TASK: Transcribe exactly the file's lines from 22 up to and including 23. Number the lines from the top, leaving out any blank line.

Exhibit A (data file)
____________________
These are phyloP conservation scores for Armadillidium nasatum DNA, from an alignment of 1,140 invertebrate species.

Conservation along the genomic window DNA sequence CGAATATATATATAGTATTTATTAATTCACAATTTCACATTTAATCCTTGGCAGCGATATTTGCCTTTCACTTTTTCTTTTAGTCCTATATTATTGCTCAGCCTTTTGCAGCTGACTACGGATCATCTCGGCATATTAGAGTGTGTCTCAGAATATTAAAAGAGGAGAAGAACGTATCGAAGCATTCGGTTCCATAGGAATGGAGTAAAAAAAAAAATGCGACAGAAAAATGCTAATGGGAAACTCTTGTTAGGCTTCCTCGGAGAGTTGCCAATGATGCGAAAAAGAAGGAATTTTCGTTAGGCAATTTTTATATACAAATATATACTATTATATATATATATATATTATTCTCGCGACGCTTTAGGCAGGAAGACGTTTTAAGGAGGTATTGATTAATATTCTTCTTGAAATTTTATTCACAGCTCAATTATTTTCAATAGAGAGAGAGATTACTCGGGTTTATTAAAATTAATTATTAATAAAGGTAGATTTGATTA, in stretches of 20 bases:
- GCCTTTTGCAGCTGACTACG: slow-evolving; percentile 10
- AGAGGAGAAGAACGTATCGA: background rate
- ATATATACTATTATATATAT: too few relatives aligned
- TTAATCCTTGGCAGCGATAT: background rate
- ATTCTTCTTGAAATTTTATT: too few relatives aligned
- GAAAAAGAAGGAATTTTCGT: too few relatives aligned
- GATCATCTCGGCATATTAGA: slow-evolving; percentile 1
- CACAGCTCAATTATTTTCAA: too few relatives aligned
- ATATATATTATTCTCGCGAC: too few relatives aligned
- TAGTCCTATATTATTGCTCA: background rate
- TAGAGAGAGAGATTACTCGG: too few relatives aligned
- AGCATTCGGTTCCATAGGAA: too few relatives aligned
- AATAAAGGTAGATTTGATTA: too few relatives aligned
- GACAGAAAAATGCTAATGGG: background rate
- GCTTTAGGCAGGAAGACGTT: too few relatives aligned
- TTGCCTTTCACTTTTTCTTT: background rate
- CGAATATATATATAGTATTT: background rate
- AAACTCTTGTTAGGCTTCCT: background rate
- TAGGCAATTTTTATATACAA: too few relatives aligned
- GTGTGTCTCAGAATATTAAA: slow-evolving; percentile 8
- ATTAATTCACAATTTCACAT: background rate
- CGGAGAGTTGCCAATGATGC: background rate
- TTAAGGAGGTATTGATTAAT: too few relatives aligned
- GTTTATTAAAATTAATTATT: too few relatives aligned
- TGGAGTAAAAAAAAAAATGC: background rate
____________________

- GTGTGTCTCAGAATATTAAA: slow-evolving; percentile 8
- ATTAATTCACAATTTCACAT: background rate